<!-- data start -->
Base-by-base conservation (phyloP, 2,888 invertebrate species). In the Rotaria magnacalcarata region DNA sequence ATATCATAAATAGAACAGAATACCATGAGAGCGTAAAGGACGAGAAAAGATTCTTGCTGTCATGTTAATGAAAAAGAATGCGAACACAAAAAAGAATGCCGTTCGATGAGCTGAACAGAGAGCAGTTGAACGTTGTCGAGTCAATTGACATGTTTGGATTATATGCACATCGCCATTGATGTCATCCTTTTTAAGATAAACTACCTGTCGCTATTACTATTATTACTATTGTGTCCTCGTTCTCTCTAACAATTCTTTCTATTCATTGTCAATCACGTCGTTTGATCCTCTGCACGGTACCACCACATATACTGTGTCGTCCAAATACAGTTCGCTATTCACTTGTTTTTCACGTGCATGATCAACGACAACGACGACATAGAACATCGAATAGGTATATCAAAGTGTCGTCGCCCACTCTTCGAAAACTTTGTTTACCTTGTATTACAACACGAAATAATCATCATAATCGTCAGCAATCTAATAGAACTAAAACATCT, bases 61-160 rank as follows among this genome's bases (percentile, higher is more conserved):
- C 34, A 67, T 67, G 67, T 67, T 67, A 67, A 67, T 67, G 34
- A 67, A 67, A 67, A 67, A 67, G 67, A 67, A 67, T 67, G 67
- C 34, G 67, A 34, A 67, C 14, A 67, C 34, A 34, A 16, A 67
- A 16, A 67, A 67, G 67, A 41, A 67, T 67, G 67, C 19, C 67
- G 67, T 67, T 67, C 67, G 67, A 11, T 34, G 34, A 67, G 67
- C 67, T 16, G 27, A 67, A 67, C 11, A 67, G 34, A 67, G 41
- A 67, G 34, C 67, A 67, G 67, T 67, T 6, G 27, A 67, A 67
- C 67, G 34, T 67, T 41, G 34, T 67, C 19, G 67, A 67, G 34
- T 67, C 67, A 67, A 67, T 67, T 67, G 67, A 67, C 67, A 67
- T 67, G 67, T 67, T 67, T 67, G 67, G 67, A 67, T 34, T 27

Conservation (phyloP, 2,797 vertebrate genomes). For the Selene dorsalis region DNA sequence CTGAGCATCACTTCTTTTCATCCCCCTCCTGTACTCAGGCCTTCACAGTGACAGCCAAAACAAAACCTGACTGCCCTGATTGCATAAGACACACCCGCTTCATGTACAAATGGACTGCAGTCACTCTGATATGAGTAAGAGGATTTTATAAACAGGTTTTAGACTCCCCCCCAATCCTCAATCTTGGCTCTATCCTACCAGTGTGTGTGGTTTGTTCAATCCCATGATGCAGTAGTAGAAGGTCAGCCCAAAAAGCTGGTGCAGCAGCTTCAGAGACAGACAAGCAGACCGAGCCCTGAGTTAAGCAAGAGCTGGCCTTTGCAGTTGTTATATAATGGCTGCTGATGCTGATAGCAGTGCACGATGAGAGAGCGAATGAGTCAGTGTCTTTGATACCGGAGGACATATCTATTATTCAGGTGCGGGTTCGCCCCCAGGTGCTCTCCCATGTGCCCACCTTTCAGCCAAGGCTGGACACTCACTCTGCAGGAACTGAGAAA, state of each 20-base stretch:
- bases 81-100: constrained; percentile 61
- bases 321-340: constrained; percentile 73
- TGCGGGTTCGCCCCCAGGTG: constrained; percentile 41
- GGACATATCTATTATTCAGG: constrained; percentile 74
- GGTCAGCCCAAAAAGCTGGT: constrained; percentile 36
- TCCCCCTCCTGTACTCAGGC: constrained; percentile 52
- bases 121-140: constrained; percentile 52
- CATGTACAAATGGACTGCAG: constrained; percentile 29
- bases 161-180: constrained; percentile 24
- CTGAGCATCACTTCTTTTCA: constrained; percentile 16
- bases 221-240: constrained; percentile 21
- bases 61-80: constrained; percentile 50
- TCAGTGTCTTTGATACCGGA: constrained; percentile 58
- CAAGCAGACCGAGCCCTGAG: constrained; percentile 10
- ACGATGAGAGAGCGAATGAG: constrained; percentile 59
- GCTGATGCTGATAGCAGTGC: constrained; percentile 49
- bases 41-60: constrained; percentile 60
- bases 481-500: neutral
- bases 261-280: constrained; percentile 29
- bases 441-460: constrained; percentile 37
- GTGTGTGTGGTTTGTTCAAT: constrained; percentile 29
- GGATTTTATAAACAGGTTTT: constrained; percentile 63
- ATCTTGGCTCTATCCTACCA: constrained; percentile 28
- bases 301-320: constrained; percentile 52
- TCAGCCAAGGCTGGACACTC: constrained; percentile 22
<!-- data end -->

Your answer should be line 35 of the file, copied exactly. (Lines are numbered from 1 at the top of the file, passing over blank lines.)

- ATCTTGGCTCTATCCTACCA: constrained; percentile 28